Concerto for Double Bass and Orchestra

John Downey

Publisher: Theodore Presser Company
Print Status: Rental

Quick Overview

Since the work was commissioned by Gary Karr, it was natural that I try to exploit the most salient feature of his virtuosity?his lyricism. I was always fascinated with bell sounds. Right at the outset (Moderato e poco rubato) a very important bell0like chord initiates the work. It is an extremely important sonority, as it recurs giving structural unity to the piece?A number of other bell-like chordal sections occur during the work? Those sounds that are more controversial, or more avant garde are relegated to the orchestra. For example, a kind of portamento half-glissando sound emanating from the string section creates the impression of unstable ground afoot, or even suggests the impression that we may be standing on quicksand. These portamentos later take on a yet more significant structural function when they become outright overlapping glissandos.

This double bass concerto has one of the largest ranges yet used for this instrument ? an instrument so rich in harmonic coloration. At one point in the first movement I have the soloist and the orchestra?s principal cellist engage in a duet. The exceptional thing here is that the double bass is consistently pitched higher than the cello. After an orchestral tutti, the double bass has a cadenza which is followed by a kind of ?soft shoe? dance marked ?Jazz-like? in the score. Some more bell0sounding chords occur?this precipitates a recapitulation of the overlapping string glissandos. Just before the end of the movement, the opening chord of the piece reappears at the point where the movement subsides imperceptibly into the second movement.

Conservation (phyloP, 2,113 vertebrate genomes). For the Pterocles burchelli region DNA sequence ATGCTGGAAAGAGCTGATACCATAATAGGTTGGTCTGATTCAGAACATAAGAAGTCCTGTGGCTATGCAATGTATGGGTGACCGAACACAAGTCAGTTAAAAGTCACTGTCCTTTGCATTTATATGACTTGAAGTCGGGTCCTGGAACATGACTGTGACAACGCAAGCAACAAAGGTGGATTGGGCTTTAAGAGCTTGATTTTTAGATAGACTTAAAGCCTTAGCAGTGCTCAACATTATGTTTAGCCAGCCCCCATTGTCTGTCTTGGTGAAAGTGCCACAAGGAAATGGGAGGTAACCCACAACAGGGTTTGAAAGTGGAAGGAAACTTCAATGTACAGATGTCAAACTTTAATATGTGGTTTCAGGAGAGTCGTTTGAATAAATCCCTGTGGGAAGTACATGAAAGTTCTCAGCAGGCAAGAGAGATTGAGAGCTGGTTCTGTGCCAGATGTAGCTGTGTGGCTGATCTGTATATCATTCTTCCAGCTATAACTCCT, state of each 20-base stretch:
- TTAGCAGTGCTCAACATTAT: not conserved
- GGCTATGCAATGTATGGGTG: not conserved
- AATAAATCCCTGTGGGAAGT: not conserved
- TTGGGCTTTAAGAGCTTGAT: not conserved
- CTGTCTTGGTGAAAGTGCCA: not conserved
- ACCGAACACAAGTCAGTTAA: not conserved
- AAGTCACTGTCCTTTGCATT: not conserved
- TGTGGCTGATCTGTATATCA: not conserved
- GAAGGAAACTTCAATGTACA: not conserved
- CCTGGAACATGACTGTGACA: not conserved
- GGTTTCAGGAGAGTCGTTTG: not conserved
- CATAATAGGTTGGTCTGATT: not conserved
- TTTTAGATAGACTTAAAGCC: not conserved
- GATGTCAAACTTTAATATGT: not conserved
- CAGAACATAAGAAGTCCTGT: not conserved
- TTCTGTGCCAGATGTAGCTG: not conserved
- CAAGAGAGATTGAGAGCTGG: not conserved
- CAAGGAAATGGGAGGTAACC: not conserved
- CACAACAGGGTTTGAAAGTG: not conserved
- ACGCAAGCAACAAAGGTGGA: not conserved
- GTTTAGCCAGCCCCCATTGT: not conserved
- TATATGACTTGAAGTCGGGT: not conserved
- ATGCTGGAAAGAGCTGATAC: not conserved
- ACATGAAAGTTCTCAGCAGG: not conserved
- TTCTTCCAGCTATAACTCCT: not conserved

The Larghetto is characterized by a rather straightforward melody intended to be disarming in its openness and directness. Low, dark timbres of the orchestra are called upon to accompany the lyrical bass. A long tutti in the orchestra brings the movement to a rather dramatic high point. A Slavic lyrical outpouring by the solo bass then leads to a new statement of the movement?s opening theme; now the soloist plays an octave higher, accompanied by five solo celli, while the orchestral double basses secure the sonority with a low double pedal point. Another rather dramatic orchestral tutti occurs, followed by a new melodic line introduced by the soloist. An idea recalling the opening and closing of the first movement is sounded here by muted brass, marked Lontano. The opening melody of the movement is presented again by the soloist; this time, all in high harmonics.

Two French horns announce the beginning of the third movement (Allegretto), where the double bass plays exclusively in pizzicato.

The final (Allegro) is begun by the soloist?s quintuple figures ? the composition gets into high gear! A persistent rhythmic quintuplet figure in the lower register of the orchestra animates the movement. It is continuously juxtaposed by groups of fours and threes and their subdivisions in various parts of the orchestra. This finale features much dialogue between soloist and orchestra. Alternations of virtuoso passages for the soloist, both lyrical and fast over the unifying quintuplet ostinato figure, typify the accumulating forward thrust of the finale. An extended lyrical passage, marked Cantabile, features the burnished bronze color of a tuba and French horn playing in octaves, while the soloist plays the same melodic line yet an octave higher. This leads to a kind of cadenza for the soloist which in turn precipitates a huge orchestral coda to the entire composition.

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Additional Information

Commission Gary Karr
Composition Date 1987
Duration 00:28:00
Orchestration Solo Cb.; 3 3 3 3 - 4 2 3 1; Timp. Perc. Cel. Hp. Str.
Premiere September, 1987. Gary Karr/Double Bass, Sydney Symphony Orchestra, conducted by Geoffrey Simon, Sydney Opera House, Australia.


I Moderato e poco rubato
II Larghetto
III Allegretto
IV Finale

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